Over the centuries, Slavic countries’ history and culture have been marked by countless attempts at revolution, rebellion, and transgression from the imposed norm, paired with a strong desire to adhere to forms of tradition, ideology, or even political regimes. Examples of such behaviour in the context of historical events are the various protests and riots that have spanned the last century in the Slavic area, beginning from the October Revolution in 1917, moving towards Color Revolutions in the early 2000s and the events surrounding Ukrainian Euromajdan in 2014 and Belarusian protest movements in 2020. As for artistic and literary environments, equally frequent have been attempts to deviate from the imposed norm to rework tradition or propose new aesthetic schemes, which have resulted, for instance, in numerous alternations between «archaists» and «innovators» (Yu. Tynyanov, 1929, Arkhaisty i novatory). At the same time, cultures belonging to the Slavic area have often engaged in dialogue with European tradition, which was perceived as more prestigious. Such dialogue with the close Western counterpart has been engaged either in the attempt to pursue integration with its consolidated aesthetic tradition or, at times, in the desire to differentiate themselves and assert their own specificity.
Suggesting a theoretical frame, one can observe similarities between the Slavic area’s cultural interactions and the semiosphere model theorised by Jurij Lotman (Yu. Lotman, 1984, On the semiosphere). Slavic cultures would live, accordingly, in a dual «semiotic space»: an internal space and an external one, closer to European standards. As the semiosphere itself, these two spaces are heterogeneous and asymmetrical. Such asymmetry between the codified languages placed at the centre of the system, and the less structured ones placed at its periphery, makes possible a continuous flow of creation and destruction of ‘norms’, in which elements take on meaning as a result of previously developed and shared codes, subject to constant renewal.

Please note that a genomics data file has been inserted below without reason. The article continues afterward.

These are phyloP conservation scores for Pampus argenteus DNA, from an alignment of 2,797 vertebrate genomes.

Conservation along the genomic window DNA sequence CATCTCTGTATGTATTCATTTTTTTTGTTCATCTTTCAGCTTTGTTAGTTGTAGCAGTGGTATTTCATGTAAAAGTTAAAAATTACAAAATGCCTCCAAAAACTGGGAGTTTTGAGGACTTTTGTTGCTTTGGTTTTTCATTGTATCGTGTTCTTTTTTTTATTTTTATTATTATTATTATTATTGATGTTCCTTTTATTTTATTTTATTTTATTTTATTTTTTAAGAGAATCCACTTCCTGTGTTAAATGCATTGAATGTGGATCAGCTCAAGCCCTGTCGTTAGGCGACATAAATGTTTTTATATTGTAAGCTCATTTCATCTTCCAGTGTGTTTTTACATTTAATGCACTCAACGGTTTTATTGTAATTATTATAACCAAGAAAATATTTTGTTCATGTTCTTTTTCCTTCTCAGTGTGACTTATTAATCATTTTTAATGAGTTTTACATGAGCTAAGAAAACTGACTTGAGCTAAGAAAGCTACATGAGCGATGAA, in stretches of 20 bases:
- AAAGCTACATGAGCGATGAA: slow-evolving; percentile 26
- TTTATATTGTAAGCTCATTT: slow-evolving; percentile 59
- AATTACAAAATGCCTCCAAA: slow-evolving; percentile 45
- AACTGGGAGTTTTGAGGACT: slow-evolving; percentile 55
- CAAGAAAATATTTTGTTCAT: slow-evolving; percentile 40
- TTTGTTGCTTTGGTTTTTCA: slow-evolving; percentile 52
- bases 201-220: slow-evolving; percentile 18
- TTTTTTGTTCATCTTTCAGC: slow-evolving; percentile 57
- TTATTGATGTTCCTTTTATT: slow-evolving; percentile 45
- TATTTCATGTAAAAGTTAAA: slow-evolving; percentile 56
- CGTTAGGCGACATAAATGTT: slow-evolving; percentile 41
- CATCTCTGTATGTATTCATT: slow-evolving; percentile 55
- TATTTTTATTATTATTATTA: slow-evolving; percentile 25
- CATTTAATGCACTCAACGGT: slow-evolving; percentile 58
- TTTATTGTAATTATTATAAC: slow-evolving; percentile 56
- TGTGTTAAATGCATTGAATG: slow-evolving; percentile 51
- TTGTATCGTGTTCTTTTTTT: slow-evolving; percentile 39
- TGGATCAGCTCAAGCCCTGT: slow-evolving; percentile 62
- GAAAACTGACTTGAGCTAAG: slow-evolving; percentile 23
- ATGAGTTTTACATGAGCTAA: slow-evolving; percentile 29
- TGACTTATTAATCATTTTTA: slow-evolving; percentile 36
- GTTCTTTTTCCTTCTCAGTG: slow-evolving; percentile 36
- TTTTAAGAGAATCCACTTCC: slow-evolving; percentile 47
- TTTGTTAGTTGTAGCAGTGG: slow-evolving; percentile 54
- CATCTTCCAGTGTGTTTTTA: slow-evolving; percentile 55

The adherence to which norms has marked the development of Slavic cultures? Which phenomena have given rise to processes of deviation and change? How have these opposing tendencies contributed to the development of literary tradition, to the normalisation of language, to the imposition or subversion of social and political order?
The conference intends to discuss the various possible ways of approaching the topic. Proposals may explore - without being limited to - the following research areas related to Slavic cultures: languages and linguistics; literature, art and cultural studies; cinema and theatre; language teaching; translatology and translation studies; historical, political and socio-cultural studies.
Deadline for abstracts: 20 November 2023
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